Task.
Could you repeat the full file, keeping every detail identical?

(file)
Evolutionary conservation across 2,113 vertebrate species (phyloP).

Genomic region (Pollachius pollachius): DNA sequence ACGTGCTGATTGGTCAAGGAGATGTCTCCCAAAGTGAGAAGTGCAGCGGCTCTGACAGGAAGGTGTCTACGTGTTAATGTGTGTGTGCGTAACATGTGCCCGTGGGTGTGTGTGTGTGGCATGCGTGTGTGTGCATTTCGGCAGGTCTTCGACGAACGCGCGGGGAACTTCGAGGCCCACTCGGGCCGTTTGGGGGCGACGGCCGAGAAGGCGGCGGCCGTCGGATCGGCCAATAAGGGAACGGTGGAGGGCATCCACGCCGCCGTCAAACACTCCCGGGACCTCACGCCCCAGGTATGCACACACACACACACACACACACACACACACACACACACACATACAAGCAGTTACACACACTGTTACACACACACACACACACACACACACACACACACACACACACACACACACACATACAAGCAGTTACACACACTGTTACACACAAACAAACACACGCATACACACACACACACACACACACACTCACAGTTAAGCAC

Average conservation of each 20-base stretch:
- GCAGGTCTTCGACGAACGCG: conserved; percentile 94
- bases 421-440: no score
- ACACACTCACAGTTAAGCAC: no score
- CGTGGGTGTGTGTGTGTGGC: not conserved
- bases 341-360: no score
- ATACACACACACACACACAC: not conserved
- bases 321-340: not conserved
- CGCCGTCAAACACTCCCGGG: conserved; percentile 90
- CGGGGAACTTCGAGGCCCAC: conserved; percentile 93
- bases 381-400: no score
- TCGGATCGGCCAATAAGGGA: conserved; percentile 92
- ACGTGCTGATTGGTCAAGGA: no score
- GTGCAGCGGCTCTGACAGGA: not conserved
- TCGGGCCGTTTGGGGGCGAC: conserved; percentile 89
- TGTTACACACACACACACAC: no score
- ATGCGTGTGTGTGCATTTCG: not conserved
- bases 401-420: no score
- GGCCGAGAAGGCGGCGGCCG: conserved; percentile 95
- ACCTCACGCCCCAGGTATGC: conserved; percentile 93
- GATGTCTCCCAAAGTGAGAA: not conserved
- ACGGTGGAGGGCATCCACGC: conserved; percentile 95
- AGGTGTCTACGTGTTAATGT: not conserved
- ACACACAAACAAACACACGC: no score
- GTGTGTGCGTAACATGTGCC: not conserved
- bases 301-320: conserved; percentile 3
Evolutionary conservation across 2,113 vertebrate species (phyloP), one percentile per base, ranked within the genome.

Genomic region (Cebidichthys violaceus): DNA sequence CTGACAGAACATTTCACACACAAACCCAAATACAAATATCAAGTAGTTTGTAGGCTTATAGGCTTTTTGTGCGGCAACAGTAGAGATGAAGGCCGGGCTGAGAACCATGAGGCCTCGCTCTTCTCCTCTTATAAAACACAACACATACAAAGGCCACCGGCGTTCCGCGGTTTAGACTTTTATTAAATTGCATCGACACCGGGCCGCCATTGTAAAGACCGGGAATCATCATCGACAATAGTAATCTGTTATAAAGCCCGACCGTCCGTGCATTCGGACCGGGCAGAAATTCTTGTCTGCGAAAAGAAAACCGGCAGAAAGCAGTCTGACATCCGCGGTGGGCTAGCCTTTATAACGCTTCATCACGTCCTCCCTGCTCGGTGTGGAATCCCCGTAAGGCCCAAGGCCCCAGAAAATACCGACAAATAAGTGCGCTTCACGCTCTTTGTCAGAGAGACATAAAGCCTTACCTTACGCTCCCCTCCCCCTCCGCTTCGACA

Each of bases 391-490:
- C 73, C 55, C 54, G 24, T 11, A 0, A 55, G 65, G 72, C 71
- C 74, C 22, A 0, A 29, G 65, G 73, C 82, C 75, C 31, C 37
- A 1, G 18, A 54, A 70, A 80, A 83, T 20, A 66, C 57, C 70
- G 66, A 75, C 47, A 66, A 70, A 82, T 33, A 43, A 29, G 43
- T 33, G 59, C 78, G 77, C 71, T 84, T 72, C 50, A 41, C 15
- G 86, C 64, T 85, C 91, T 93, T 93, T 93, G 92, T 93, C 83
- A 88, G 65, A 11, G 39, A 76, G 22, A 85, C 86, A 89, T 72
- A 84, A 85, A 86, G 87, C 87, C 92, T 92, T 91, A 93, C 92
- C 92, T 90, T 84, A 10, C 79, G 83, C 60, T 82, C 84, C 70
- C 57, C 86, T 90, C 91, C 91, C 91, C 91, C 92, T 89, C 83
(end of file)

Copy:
Evolutionary conservation across 2,113 vertebrate species (phyloP).

Genomic region (Pollachius pollachius): DNA sequence ACGTGCTGATTGGTCAAGGAGATGTCTCCCAAAGTGAGAAGTGCAGCGGCTCTGACAGGAAGGTGTCTACGTGTTAATGTGTGTGTGCGTAACATGTGCCCGTGGGTGTGTGTGTGTGGCATGCGTGTGTGTGCATTTCGGCAGGTCTTCGACGAACGCGCGGGGAACTTCGAGGCCCACTCGGGCCGTTTGGGGGCGACGGCCGAGAAGGCGGCGGCCGTCGGATCGGCCAATAAGGGAACGGTGGAGGGCATCCACGCCGCCGTCAAACACTCCCGGGACCTCACGCCCCAGGTATGCACACACACACACACACACACACACACACACACACACACACATACAAGCAGTTACACACACTGTTACACACACACACACACACACACACACACACACACACACACACACACACACACATACAAGCAGTTACACACACTGTTACACACAAACAAACACACGCATACACACACACACACACACACACACTCACAGTTAAGCAC

Average conservation of each 20-base stretch:
- GCAGGTCTTCGACGAACGCG: conserved; percentile 94
- bases 421-440: no score
- ACACACTCACAGTTAAGCAC: no score
- CGTGGGTGTGTGTGTGTGGC: not conserved
- bases 341-360: no score
- ATACACACACACACACACAC: not conserved
- bases 321-340: not conserved
- CGCCGTCAAACACTCCCGGG: conserved; percentile 90
- CGGGGAACTTCGAGGCCCAC: conserved; percentile 93
- bases 381-400: no score
- TCGGATCGGCCAATAAGGGA: conserved; percentile 92
- ACGTGCTGATTGGTCAAGGA: no score
- GTGCAGCGGCTCTGACAGGA: not conserved
- TCGGGCCGTTTGGGGGCGAC: conserved; percentile 89
- TGTTACACACACACACACAC: no score
- ATGCGTGTGTGTGCATTTCG: not conserved
- bases 401-420: no score
- GGCCGAGAAGGCGGCGGCCG: conserved; percentile 95
- ACCTCACGCCCCAGGTATGC: conserved; percentile 93
- GATGTCTCCCAAAGTGAGAA: not conserved
- ACGGTGGAGGGCATCCACGC: conserved; percentile 95
- AGGTGTCTACGTGTTAATGT: not conserved
- ACACACAAACAAACACACGC: no score
- GTGTGTGCGTAACATGTGCC: not conserved
- bases 301-320: conserved; percentile 3
Evolutionary conservation across 2,113 vertebrate species (phyloP), one percentile per base, ranked within the genome.

Genomic region (Cebidichthys violaceus): DNA sequence CTGACAGAACATTTCACACACAAACCCAAATACAAATATCAAGTAGTTTGTAGGCTTATAGGCTTTTTGTGCGGCAACAGTAGAGATGAAGGCCGGGCTGAGAACCATGAGGCCTCGCTCTTCTCCTCTTATAAAACACAACACATACAAAGGCCACCGGCGTTCCGCGGTTTAGACTTTTATTAAATTGCATCGACACCGGGCCGCCATTGTAAAGACCGGGAATCATCATCGACAATAGTAATCTGTTATAAAGCCCGACCGTCCGTGCATTCGGACCGGGCAGAAATTCTTGTCTGCGAAAAGAAAACCGGCAGAAAGCAGTCTGACATCCGCGGTGGGCTAGCCTTTATAACGCTTCATCACGTCCTCCCTGCTCGGTGTGGAATCCCCGTAAGGCCCAAGGCCCCAGAAAATACCGACAAATAAGTGCGCTTCACGCTCTTTGTCAGAGAGACATAAAGCCTTACCTTACGCTCCCCTCCCCCTCCGCTTCGACA

Each of bases 391-490:
- C 73, C 55, C 54, G 24, T 11, A 0, A 55, G 65, G 72, C 71
- C 74, C 22, A 0, A 29, G 65, G 73, C 82, C 75, C 31, C 37
- A 1, G 18, A 54, A 70, A 80, A 83, T 20, A 66, C 57, C 70
- G 66, A 75, C 47, A 66, A 70, A 82, T 33, A 43, A 29, G 43
- T 33, G 59, C 78, G 77, C 71, T 84, T 72, C 50, A 41, C 15
- G 86, C 64, T 85, C 91, T 93, T 93, T 93, G 92, T 93, C 83
- A 88, G 65, A 11, G 39, A 76, G 22, A 85, C 86, A 89, T 72
- A 84, A 85, A 86, G 87, C 87, C 92, T 92, T 91, A 93, C 92
- C 92, T 90, T 84, A 10, C 79, G 83, C 60, T 82, C 84, C 70
- C 57, C 86, T 90, C 91, C 91, C 91, C 91, C 92, T 89, C 83